Here’s (part of) the problem: this doesn’t happen in the books. Sansa remembers the incident this way:
She could hear the people screaming at her, screaming without words, like animals. They had hemmed her in and thrown filth at her and tried to pull her off her horse, and would have done worse if the Hound had not cut his way to her side. (A Clash of Kings ch. 52, Sansa IV)
The gang-rape incident does happen—to Lollys Stokeworth, a character who does not appear in the show. It also happens off page and has terrible consequences for the character. So, not for the last time, the showrunners and writers have replaced a minor character with Sansa, a point-of-view character, and had her experience the minor, not-appearing-in-this-picture character’s sexual assault.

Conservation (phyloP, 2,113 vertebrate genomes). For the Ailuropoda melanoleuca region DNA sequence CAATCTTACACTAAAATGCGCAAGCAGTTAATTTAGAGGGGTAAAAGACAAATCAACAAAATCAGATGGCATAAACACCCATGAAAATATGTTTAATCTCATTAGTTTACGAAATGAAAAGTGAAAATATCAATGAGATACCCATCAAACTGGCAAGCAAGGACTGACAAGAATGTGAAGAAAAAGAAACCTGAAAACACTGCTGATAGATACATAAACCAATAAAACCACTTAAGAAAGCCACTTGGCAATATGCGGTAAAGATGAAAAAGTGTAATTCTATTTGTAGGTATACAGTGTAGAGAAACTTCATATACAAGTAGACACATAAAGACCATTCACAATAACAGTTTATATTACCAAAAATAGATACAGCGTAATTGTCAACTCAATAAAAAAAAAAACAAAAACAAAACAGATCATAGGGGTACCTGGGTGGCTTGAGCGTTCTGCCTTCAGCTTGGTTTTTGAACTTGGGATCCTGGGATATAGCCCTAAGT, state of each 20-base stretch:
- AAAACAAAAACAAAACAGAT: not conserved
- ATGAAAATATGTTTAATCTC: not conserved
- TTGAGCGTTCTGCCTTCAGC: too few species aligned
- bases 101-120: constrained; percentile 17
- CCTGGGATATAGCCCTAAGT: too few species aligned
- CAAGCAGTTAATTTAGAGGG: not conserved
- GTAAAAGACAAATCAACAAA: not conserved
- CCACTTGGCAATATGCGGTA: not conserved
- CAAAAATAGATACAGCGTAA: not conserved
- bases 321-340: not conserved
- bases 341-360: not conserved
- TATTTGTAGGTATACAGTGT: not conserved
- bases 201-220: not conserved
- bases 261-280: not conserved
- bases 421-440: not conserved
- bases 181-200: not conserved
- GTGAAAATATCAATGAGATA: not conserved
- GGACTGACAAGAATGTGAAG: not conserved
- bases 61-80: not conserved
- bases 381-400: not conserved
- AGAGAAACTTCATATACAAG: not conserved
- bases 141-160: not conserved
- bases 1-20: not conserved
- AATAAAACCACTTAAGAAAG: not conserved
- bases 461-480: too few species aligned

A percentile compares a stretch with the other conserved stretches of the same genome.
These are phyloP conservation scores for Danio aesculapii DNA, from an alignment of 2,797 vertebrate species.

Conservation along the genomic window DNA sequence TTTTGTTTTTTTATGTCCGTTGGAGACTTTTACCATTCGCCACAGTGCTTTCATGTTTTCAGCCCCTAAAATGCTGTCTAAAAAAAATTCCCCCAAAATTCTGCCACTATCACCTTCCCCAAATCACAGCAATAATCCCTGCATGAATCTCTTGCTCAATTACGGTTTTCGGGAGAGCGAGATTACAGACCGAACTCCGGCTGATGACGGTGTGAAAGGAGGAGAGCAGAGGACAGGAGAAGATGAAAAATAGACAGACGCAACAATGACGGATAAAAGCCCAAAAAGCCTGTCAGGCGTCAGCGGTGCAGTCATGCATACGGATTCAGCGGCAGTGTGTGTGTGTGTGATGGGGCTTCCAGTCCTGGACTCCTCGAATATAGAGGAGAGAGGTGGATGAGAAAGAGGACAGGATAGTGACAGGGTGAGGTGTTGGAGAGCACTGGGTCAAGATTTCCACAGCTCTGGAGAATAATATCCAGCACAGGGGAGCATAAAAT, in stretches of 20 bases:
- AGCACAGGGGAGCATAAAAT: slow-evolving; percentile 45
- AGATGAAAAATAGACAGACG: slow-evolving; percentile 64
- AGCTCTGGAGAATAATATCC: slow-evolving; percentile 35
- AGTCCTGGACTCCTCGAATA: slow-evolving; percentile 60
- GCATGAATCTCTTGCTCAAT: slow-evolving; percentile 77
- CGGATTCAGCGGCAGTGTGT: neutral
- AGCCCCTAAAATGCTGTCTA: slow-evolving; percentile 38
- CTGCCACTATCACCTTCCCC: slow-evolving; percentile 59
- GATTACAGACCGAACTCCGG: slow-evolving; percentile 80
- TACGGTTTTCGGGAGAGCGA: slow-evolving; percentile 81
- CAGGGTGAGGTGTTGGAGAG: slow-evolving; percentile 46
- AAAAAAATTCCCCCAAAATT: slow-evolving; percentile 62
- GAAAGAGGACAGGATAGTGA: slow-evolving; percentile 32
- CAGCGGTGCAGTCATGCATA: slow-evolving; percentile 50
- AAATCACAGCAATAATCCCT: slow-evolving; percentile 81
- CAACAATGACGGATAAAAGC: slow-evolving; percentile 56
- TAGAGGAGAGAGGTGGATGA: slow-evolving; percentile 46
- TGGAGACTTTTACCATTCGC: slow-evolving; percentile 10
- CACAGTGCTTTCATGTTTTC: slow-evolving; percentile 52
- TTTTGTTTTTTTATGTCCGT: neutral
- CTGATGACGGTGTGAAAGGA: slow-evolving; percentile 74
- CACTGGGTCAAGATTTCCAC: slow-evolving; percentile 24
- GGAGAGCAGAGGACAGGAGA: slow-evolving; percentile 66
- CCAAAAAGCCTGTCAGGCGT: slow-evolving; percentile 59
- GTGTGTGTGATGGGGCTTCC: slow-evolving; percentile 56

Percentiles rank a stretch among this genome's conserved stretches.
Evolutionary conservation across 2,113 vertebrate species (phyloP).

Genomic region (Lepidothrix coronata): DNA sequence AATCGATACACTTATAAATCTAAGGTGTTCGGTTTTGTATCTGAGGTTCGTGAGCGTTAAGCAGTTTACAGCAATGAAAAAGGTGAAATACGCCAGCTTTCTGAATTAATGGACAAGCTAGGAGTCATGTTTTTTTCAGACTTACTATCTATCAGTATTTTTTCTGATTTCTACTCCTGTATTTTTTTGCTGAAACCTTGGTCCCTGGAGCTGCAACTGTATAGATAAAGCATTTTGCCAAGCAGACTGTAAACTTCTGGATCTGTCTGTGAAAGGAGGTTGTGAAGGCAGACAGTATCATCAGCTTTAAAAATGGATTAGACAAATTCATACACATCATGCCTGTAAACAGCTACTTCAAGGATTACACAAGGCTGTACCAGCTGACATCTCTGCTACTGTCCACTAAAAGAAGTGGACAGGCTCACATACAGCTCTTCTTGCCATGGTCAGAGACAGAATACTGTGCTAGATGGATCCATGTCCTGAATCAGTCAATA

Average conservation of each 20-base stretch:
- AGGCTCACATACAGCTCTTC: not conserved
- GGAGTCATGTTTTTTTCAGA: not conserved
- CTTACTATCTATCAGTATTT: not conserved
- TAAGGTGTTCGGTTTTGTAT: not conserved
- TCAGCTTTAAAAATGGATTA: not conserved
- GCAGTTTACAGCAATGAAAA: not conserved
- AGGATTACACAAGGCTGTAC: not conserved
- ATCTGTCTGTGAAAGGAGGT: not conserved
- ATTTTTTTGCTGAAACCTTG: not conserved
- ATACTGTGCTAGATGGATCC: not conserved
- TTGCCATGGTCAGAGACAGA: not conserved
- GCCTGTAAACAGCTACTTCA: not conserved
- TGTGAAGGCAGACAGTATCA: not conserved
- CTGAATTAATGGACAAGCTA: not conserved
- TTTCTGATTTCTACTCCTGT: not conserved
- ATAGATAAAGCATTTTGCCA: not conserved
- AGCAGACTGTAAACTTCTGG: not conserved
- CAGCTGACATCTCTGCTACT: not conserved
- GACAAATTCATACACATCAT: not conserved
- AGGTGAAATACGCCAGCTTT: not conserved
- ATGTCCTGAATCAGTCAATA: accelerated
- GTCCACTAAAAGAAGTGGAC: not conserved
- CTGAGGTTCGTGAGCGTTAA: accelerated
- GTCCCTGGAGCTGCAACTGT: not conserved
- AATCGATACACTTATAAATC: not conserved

Here’s the other part of the problem: in the commentary, Vanessa Taylor says, “You have to hand it to George, he really goes there in the books.” Kit Harrington follows it up with a comment about how this scene is just as disturbing when it happens in the books—to Sansa. Except that, no, Martin doesn’t go there (on page), and this doesn’t happen to Sansa. I can excuse Kit Harrington—he’s not one of the writers, and it’s not imperative that he understand the differences between what happened on page and what’s happening on screen (later he remarks that he must be remembering the books wrong because he thought Xaro Xhoan Daxos was a pretty decent guy). But I can’t really excuse Vanessa Taylor, or David Benioff and D.B. Weiss, who presumably greenlit this change of rape victim. Making this change is one thing; being somehow completely ignorant that it is a change is another. So often, these writers “pass the buck” to Martin when complaints arise about violence and sexual assault in the series, but this is a buck that can’t be passed, even if they think it can.